Credit control - best practice
Are credit control checks too costly, time consuming or just get in the way of doing good business? We take a closer look at the potential dangers of not performing due diligence.
Small to Medium Enterprises (SMEs) idefined as any business with fewer than 250 employees.
The Companies Act 2006, as amended, says a small business has less than 50 employees, turnover of less than £8.2m and a balance sheet total less than £8.2m.
A medium business has less than 250 employees, turnover less than £41m, and a balance sheet total less than £35.2m.
So if your business falls into one of these categories, what are you doing about your credit control evaluations for new customers?
“Credit control stops business”
Naturally, a growing business wants to improve, grow, get more customers and clinch the next deal. But, your new customer then wants credit terms.
Hopefully, you have a credit application form (containing a second copy of your terms of business - a copy of which you should have already given to your potential customer), your new customer has completed the form, signed it and returned it to your accounts office.
Good practice is to evaluate the potential customer, take trade credit references, obtain an agency credit reference, consider a requirement for other guarantors, and finally, you establish a credit limit with the customer.
However, as a growing business, sometimes best practice is left behind in the rush to get the client on-board and start doing business with them. But, not doing your homework first can prove to be a costly omission.
R3, the Association of Business Recovery Professionals, conducted research in the earlier part of 2016 and discovered that around 113,000 businesses were owed money by a business that had entered an insolvency procedure during 2015 - that figure represents an estimated 6% of all UK businesses.
Medium business most at risk
R3’s research also found that 1 in 7 medium sized businesses (51-250 employees) were owed money by a person or a company that had entered a formal insolvency procedure, a not inconsiderable 14%.
Whereas an estimated 4% of large businesses (i.e. 250 employees +) were a creditor in an insolvency procedure during 2015, small business represented between 5% and 7% of such creditors. 5% of sole traders also faced a customer entering into an insolvency procedure.
So why are so many medium sized businesses facing above average levels of insolvent customers?
R3 thinks two key factors play a part in this:
1. Growth drive to find new customers without evaluating their credit worthiness first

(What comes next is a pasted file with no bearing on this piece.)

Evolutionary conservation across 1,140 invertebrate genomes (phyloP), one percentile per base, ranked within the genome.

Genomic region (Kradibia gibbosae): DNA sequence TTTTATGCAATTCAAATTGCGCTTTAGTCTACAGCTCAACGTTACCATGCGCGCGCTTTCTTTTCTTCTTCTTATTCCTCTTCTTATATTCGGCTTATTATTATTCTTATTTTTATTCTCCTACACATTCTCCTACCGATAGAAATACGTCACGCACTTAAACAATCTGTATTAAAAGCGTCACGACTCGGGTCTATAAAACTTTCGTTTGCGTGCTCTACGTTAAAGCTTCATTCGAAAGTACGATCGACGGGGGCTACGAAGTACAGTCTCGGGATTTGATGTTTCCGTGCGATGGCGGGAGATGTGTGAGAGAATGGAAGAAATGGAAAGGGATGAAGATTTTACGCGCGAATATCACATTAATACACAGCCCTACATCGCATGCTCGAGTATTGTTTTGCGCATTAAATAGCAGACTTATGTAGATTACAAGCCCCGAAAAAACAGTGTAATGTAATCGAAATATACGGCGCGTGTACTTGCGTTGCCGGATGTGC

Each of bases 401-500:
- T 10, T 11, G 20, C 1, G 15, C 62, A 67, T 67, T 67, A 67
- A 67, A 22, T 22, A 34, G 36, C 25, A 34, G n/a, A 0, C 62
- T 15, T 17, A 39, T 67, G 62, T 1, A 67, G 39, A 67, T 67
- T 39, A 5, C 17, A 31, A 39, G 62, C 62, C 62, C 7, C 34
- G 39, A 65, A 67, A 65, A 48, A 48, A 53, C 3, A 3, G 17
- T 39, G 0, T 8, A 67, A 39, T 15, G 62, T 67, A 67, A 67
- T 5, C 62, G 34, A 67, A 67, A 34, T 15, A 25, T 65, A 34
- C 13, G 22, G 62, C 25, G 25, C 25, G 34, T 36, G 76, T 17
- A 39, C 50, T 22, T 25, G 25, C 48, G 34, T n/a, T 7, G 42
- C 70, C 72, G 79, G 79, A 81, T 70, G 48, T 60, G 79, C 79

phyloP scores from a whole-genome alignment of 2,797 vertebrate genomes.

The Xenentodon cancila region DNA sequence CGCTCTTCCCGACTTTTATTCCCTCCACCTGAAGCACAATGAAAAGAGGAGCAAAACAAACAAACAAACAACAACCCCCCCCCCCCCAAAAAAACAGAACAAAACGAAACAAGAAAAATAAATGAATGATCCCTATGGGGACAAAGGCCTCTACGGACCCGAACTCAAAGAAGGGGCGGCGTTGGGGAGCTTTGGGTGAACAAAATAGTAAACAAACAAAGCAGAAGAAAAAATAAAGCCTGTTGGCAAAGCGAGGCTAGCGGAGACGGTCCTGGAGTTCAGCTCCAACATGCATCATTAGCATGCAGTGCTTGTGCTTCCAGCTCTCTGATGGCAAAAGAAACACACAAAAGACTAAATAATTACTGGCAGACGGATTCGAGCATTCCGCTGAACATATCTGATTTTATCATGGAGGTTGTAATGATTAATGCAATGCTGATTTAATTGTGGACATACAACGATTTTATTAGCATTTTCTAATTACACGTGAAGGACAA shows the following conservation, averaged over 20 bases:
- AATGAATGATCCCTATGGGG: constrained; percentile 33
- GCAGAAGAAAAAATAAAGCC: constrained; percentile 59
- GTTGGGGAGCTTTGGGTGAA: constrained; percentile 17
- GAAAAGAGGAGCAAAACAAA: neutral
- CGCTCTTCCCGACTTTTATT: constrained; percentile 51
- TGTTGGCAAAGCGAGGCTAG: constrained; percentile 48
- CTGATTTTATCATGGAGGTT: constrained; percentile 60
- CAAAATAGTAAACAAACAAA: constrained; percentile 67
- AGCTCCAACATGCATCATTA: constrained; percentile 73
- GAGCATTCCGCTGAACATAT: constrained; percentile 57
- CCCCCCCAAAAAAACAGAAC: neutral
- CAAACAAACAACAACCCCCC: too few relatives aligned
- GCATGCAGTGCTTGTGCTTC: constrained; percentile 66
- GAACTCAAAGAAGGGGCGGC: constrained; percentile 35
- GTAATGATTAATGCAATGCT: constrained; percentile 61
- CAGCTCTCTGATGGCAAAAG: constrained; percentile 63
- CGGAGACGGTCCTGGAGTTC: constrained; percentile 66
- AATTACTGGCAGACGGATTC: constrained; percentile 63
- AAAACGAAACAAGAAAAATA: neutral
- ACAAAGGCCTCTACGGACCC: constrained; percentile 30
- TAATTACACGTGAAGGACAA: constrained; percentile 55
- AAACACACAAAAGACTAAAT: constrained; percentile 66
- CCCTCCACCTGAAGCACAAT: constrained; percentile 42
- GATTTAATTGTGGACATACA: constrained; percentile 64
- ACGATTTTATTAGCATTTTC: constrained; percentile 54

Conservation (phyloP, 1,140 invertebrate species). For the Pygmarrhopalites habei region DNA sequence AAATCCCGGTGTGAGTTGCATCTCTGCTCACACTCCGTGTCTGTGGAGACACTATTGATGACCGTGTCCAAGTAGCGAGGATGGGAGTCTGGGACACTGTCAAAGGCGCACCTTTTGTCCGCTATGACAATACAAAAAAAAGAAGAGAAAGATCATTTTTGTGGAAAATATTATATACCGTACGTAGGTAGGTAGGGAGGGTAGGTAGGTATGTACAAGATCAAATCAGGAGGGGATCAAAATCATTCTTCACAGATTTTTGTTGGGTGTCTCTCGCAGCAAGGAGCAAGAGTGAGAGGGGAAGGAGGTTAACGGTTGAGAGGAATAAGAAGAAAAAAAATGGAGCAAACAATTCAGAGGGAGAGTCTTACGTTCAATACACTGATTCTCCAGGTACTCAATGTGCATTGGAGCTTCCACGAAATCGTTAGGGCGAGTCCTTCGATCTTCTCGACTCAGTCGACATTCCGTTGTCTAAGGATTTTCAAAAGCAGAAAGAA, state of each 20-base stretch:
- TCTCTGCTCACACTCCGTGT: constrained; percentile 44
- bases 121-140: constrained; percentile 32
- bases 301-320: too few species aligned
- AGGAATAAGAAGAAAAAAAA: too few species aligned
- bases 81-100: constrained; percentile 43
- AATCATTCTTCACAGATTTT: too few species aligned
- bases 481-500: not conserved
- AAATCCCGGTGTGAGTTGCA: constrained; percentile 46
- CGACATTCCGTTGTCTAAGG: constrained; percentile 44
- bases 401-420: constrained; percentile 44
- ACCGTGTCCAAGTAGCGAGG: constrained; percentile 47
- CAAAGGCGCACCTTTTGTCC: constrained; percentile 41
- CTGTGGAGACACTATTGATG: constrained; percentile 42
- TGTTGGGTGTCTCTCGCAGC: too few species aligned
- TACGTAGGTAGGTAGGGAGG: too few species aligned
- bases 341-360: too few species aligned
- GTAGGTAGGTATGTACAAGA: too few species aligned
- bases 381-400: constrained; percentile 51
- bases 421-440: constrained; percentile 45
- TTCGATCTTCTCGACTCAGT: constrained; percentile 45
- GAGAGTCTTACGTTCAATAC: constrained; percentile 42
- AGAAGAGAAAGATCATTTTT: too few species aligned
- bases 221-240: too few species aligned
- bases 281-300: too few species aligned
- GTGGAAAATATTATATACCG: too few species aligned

2. Lack of controls to monitor their exposure to the potential threat of customer insolvency
Prevention is better than cure
We cannot stress the importance of having your core business systems established. If a customer wants a credit account, then spending a bit of time at the start of the business relationship by conducting the necessary checks will save a lot of angst, and lost revenue, further down the line.
Often, we meet clients who do not know the full name of their creditors. Example:
A business having been owed money, makes a claim as a creditor in an insolvency. However, once the copy invoice arrives, instead of being from Mr Fred Smith, it is actually Fred Smith Limited. Upon further investigation it transpires that this company has actually been dissolved. Result? Mr Smith’s claim is rejected and he has no right to participate in the insolvency.
Establish the facts
The most fundamental step is to identify who your new customer is. What is their name? What legal entity do they have (for example a sole trader, a limited liability partnership, a limited company, etc.)? Where is their registered office or principal place of business? What is their trading address?
Implementing a formal credit application process is essential. Whilst paperwork may be time consuming, it could eventually form the basis of court applications or even evidence of your creditor status in the future.
Essentially, establishing a good paper trail will close loop holes that could be exploited by a savvy customer looking to evade payment by whatever means.
It’s not enough to just do your homework at the outset however. Once a credit account is in place, you need to be observant of your customer’s behaviour. Whilst it’s easy to be persuaded to extend credit terms, you must adopt the tough love approach - if they do not pay on time, they should be put ‘on stop’, with future supplies made on a pro forma basis until the monies owed to you are settled.
Please bear in mind that each time a customer fails to pay, it’s your cash flow that comes under pressure.
To assist with this, Companies House provides a system whereby you can monitor the accounts of an incorporated business. You should keep a track of how many days late a customer pays. Look for the patterns of orders - to invoices - to cash received. Look for deviations from the normal patterns. Keep evaluating and re-evaluating your risk and exposure.
When it’s too late
If a customer falls into an insolvency procedure, you will lose some of the money you are owed, and in some cases, even all of it.
If you fail to do your homework, and/or don’t set your credit terms, or allow customers to exceed credit limits, nor keep an eye on your customer then this is tantamount to you offering your services for free.
Ultimately, if your cash flow is damaged, then your own future could be in jeopardy.
How we can help
We can guide you towards credit control systems, review your Book Debtor ledger, provide a monitoring service as well as guide you towards some basic preventative measures.
We can also give advice on how best to approach the insolvency practitioner if a customer does face an insolvency procedure.
Please speak to Paul Palmer or Jeremy Oddie for further advice..